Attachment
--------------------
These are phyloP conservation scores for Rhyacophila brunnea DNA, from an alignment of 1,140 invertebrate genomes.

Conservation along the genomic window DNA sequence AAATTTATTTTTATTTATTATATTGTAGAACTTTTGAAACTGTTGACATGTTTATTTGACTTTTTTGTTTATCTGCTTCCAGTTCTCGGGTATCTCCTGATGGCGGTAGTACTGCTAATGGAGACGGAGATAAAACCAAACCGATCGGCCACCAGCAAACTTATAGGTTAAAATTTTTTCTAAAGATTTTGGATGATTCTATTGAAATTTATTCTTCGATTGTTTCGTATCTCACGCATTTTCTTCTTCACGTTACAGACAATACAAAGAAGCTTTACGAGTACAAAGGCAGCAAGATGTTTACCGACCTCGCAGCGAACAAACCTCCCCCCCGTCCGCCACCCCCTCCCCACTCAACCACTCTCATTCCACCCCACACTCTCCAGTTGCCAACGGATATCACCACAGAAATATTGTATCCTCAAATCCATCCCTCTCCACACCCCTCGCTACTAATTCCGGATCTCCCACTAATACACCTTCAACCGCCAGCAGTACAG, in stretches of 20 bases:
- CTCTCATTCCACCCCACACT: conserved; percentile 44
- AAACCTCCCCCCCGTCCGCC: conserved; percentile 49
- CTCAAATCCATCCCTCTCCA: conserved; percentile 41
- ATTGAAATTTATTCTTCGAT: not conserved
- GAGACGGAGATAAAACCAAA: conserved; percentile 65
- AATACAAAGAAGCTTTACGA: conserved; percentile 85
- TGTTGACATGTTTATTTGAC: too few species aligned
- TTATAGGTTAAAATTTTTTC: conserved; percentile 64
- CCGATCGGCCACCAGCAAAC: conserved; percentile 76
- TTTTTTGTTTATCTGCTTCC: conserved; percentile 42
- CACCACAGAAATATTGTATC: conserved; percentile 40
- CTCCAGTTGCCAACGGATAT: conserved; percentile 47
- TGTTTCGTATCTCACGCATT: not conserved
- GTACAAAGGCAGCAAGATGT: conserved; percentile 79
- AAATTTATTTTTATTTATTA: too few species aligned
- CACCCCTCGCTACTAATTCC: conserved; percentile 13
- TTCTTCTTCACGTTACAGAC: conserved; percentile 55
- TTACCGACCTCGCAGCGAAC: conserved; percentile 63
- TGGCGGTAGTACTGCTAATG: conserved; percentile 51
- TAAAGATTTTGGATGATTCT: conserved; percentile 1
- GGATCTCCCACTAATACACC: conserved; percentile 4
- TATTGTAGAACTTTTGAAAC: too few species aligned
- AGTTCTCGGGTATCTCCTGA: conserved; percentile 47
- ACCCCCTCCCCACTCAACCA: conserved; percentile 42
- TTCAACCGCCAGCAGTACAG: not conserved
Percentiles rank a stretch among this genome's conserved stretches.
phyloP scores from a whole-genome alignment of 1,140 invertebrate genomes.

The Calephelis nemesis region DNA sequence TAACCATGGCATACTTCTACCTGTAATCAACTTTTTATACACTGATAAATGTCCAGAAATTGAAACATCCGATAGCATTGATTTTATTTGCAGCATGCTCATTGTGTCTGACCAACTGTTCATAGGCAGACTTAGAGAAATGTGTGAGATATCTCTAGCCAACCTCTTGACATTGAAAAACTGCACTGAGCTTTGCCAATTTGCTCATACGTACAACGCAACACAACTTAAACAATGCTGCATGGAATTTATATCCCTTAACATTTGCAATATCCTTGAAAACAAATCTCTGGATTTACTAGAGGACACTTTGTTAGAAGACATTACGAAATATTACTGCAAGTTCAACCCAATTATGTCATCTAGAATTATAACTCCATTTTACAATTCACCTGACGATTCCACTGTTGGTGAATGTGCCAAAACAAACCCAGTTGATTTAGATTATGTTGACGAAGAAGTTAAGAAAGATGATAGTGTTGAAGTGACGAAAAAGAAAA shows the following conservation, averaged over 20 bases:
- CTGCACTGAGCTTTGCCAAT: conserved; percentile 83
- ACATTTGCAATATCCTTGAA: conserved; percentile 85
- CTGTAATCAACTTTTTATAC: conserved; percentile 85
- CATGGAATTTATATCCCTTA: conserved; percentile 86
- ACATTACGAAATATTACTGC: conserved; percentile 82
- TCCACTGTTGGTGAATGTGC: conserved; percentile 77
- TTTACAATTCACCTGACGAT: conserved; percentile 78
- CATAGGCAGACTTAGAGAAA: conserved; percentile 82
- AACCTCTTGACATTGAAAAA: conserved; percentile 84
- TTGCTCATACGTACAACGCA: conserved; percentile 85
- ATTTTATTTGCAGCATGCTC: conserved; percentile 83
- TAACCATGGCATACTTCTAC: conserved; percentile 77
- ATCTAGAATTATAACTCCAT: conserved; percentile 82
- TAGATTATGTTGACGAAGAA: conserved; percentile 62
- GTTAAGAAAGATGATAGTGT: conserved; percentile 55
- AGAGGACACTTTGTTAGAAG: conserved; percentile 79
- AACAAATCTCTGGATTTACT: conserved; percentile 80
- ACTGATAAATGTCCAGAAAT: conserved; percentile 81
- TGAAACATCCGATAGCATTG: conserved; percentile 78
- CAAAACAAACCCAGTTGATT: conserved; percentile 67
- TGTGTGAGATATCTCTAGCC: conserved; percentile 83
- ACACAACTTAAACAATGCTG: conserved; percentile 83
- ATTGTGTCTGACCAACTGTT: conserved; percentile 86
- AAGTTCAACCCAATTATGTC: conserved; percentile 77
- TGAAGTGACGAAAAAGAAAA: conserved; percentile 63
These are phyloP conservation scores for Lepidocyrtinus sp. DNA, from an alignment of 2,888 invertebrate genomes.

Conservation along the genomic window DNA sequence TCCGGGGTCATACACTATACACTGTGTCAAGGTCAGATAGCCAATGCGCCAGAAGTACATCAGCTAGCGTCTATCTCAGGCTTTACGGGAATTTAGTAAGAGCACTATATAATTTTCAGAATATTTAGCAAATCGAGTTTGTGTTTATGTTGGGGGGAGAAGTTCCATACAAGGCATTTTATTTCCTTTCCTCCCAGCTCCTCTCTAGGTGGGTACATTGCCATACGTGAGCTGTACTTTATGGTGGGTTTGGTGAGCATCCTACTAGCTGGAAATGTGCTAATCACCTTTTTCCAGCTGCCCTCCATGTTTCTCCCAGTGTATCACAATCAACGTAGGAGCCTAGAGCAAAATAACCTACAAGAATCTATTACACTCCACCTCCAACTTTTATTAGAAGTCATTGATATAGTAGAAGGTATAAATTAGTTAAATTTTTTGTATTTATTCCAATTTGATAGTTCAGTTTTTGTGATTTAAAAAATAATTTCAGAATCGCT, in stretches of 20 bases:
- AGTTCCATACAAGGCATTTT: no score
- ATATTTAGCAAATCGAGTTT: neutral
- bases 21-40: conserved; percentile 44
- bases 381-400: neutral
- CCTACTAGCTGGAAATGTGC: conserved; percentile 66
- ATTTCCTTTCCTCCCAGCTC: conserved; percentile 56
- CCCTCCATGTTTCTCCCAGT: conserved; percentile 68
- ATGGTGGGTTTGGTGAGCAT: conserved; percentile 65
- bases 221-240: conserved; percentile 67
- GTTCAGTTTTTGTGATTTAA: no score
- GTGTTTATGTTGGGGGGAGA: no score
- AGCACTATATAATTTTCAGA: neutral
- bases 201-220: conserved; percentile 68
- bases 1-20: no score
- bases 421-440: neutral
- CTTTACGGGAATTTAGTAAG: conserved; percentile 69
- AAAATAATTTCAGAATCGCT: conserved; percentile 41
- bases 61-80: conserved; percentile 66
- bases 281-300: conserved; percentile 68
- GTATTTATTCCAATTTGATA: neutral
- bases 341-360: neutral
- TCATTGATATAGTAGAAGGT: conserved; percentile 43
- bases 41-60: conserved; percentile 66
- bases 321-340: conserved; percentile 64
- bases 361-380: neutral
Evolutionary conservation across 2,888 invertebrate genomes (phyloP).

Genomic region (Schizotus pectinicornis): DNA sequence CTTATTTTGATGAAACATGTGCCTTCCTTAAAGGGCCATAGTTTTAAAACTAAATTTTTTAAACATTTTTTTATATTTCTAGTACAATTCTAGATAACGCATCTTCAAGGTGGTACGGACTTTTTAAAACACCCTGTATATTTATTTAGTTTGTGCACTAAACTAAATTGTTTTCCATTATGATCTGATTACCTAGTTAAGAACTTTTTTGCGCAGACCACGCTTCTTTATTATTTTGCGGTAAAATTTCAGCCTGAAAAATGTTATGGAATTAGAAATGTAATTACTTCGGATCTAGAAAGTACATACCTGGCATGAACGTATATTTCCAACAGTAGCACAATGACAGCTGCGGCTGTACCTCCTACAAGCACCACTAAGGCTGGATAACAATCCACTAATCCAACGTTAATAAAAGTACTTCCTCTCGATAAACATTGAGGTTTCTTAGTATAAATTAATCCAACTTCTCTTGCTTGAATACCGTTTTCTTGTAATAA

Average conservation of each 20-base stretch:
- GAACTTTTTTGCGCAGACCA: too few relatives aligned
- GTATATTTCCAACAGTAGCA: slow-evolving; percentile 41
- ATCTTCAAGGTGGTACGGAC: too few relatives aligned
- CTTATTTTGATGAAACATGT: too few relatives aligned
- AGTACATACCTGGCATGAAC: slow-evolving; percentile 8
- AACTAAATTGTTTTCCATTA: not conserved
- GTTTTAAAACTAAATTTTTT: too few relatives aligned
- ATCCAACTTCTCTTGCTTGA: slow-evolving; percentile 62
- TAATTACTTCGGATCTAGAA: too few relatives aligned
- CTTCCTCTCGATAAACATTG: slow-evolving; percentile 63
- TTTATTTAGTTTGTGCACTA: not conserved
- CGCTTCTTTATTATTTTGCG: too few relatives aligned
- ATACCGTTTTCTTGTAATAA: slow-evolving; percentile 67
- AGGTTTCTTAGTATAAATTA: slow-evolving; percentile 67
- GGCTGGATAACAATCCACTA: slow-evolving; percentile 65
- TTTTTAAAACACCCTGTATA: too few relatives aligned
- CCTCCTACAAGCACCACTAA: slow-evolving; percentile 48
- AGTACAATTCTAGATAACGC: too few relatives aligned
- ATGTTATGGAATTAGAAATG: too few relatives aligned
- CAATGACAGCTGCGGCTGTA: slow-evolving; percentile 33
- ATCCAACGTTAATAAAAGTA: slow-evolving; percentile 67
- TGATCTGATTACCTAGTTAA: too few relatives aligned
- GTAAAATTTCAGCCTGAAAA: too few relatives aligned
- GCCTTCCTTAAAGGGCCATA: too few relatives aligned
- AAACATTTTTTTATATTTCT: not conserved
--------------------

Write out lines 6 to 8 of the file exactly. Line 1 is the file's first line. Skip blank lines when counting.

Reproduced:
- ATTGAAATTTATTCTTCGAT: not conserved
- GAGACGGAGATAAAACCAAA: conserved; percentile 65
- AATACAAAGAAGCTTTACGA: conserved; percentile 85